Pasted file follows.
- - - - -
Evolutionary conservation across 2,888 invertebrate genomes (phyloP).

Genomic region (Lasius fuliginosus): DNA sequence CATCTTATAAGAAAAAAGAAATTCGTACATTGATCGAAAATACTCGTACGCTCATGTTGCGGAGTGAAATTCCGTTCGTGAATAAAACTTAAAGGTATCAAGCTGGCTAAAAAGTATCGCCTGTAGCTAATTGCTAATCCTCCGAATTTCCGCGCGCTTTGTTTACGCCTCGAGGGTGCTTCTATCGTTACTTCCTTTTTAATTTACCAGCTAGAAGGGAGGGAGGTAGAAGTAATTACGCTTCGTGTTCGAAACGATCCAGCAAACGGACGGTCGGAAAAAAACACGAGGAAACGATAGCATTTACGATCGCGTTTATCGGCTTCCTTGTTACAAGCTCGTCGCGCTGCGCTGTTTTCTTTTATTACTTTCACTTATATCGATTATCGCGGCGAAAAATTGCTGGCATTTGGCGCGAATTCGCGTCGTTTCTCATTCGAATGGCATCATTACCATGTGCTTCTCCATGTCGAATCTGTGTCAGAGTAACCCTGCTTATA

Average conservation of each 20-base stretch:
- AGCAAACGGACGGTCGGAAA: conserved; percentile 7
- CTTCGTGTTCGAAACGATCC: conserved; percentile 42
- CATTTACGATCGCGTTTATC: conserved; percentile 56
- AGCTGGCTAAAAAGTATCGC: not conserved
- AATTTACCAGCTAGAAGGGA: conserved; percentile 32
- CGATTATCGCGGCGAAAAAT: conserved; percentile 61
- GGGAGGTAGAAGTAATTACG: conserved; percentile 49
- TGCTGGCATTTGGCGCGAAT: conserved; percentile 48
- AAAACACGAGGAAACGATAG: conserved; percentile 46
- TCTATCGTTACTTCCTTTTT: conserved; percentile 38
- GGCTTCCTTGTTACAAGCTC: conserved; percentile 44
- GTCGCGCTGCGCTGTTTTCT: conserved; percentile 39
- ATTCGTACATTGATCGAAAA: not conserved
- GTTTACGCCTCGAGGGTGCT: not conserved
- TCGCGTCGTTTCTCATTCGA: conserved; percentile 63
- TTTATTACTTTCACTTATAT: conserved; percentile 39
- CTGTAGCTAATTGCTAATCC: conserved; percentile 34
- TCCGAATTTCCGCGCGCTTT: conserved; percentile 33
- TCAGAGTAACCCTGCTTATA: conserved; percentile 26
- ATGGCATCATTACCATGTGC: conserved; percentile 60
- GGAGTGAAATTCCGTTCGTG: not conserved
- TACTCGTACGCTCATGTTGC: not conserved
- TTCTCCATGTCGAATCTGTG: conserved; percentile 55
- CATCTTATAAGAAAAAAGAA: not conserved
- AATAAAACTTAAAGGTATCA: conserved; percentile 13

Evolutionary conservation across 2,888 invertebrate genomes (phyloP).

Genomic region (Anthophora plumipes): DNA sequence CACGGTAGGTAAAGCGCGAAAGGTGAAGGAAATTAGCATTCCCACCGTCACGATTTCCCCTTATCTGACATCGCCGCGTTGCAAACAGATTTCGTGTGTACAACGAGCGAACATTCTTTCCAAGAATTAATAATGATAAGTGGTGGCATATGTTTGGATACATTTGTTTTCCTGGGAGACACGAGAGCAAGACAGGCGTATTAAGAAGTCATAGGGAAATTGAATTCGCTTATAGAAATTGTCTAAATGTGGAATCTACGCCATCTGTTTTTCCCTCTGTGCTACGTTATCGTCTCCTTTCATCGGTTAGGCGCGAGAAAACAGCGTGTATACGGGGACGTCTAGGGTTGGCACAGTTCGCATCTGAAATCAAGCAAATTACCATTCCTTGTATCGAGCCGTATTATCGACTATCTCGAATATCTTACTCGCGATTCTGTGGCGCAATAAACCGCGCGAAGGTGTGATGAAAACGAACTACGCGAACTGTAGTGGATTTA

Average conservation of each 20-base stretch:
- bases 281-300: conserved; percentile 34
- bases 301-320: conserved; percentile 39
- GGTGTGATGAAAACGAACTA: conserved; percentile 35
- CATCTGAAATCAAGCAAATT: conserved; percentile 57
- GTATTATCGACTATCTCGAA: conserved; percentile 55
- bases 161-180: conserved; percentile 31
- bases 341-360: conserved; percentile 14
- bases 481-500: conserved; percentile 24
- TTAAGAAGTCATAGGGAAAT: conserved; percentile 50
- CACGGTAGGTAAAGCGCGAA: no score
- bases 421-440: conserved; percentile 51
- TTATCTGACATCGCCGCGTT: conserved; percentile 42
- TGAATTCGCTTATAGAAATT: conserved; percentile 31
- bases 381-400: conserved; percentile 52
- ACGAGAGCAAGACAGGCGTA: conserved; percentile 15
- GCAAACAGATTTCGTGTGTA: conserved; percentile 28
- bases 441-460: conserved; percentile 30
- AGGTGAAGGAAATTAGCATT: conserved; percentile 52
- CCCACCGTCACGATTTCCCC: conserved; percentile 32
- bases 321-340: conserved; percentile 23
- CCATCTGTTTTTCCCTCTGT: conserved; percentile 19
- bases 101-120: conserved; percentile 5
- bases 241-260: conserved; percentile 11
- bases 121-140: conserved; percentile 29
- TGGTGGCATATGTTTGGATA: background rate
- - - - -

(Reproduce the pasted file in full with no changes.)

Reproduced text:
Evolutionary conservation across 2,888 invertebrate genomes (phyloP).

Genomic region (Lasius fuliginosus): DNA sequence CATCTTATAAGAAAAAAGAAATTCGTACATTGATCGAAAATACTCGTACGCTCATGTTGCGGAGTGAAATTCCGTTCGTGAATAAAACTTAAAGGTATCAAGCTGGCTAAAAAGTATCGCCTGTAGCTAATTGCTAATCCTCCGAATTTCCGCGCGCTTTGTTTACGCCTCGAGGGTGCTTCTATCGTTACTTCCTTTTTAATTTACCAGCTAGAAGGGAGGGAGGTAGAAGTAATTACGCTTCGTGTTCGAAACGATCCAGCAAACGGACGGTCGGAAAAAAACACGAGGAAACGATAGCATTTACGATCGCGTTTATCGGCTTCCTTGTTACAAGCTCGTCGCGCTGCGCTGTTTTCTTTTATTACTTTCACTTATATCGATTATCGCGGCGAAAAATTGCTGGCATTTGGCGCGAATTCGCGTCGTTTCTCATTCGAATGGCATCATTACCATGTGCTTCTCCATGTCGAATCTGTGTCAGAGTAACCCTGCTTATA

Average conservation of each 20-base stretch:
- AGCAAACGGACGGTCGGAAA: conserved; percentile 7
- CTTCGTGTTCGAAACGATCC: conserved; percentile 42
- CATTTACGATCGCGTTTATC: conserved; percentile 56
- AGCTGGCTAAAAAGTATCGC: not conserved
- AATTTACCAGCTAGAAGGGA: conserved; percentile 32
- CGATTATCGCGGCGAAAAAT: conserved; percentile 61
- GGGAGGTAGAAGTAATTACG: conserved; percentile 49
- TGCTGGCATTTGGCGCGAAT: conserved; percentile 48
- AAAACACGAGGAAACGATAG: conserved; percentile 46
- TCTATCGTTACTTCCTTTTT: conserved; percentile 38
- GGCTTCCTTGTTACAAGCTC: conserved; percentile 44
- GTCGCGCTGCGCTGTTTTCT: conserved; percentile 39
- ATTCGTACATTGATCGAAAA: not conserved
- GTTTACGCCTCGAGGGTGCT: not conserved
- TCGCGTCGTTTCTCATTCGA: conserved; percentile 63
- TTTATTACTTTCACTTATAT: conserved; percentile 39
- CTGTAGCTAATTGCTAATCC: conserved; percentile 34
- TCCGAATTTCCGCGCGCTTT: conserved; percentile 33
- TCAGAGTAACCCTGCTTATA: conserved; percentile 26
- ATGGCATCATTACCATGTGC: conserved; percentile 60
- GGAGTGAAATTCCGTTCGTG: not conserved
- TACTCGTACGCTCATGTTGC: not conserved
- TTCTCCATGTCGAATCTGTG: conserved; percentile 55
- CATCTTATAAGAAAAAAGAA: not conserved
- AATAAAACTTAAAGGTATCA: conserved; percentile 13

Evolutionary conservation across 2,888 invertebrate genomes (phyloP).

Genomic region (Anthophora plumipes): DNA sequence CACGGTAGGTAAAGCGCGAAAGGTGAAGGAAATTAGCATTCCCACCGTCACGATTTCCCCTTATCTGACATCGCCGCGTTGCAAACAGATTTCGTGTGTACAACGAGCGAACATTCTTTCCAAGAATTAATAATGATAAGTGGTGGCATATGTTTGGATACATTTGTTTTCCTGGGAGACACGAGAGCAAGACAGGCGTATTAAGAAGTCATAGGGAAATTGAATTCGCTTATAGAAATTGTCTAAATGTGGAATCTACGCCATCTGTTTTTCCCTCTGTGCTACGTTATCGTCTCCTTTCATCGGTTAGGCGCGAGAAAACAGCGTGTATACGGGGACGTCTAGGGTTGGCACAGTTCGCATCTGAAATCAAGCAAATTACCATTCCTTGTATCGAGCCGTATTATCGACTATCTCGAATATCTTACTCGCGATTCTGTGGCGCAATAAACCGCGCGAAGGTGTGATGAAAACGAACTACGCGAACTGTAGTGGATTTA

Average conservation of each 20-base stretch:
- bases 281-300: conserved; percentile 34
- bases 301-320: conserved; percentile 39
- GGTGTGATGAAAACGAACTA: conserved; percentile 35
- CATCTGAAATCAAGCAAATT: conserved; percentile 57
- GTATTATCGACTATCTCGAA: conserved; percentile 55
- bases 161-180: conserved; percentile 31
- bases 341-360: conserved; percentile 14
- bases 481-500: conserved; percentile 24
- TTAAGAAGTCATAGGGAAAT: conserved; percentile 50
- CACGGTAGGTAAAGCGCGAA: no score
- bases 421-440: conserved; percentile 51
- TTATCTGACATCGCCGCGTT: conserved; percentile 42
- TGAATTCGCTTATAGAAATT: conserved; percentile 31
- bases 381-400: conserved; percentile 52
- ACGAGAGCAAGACAGGCGTA: conserved; percentile 15
- GCAAACAGATTTCGTGTGTA: conserved; percentile 28
- bases 441-460: conserved; percentile 30
- AGGTGAAGGAAATTAGCATT: conserved; percentile 52
- CCCACCGTCACGATTTCCCC: conserved; percentile 32
- bases 321-340: conserved; percentile 23
- CCATCTGTTTTTCCCTCTGT: conserved; percentile 19
- bases 101-120: conserved; percentile 5
- bases 241-260: conserved; percentile 11
- bases 121-140: conserved; percentile 29
- TGGTGGCATATGTTTGGATA: background rate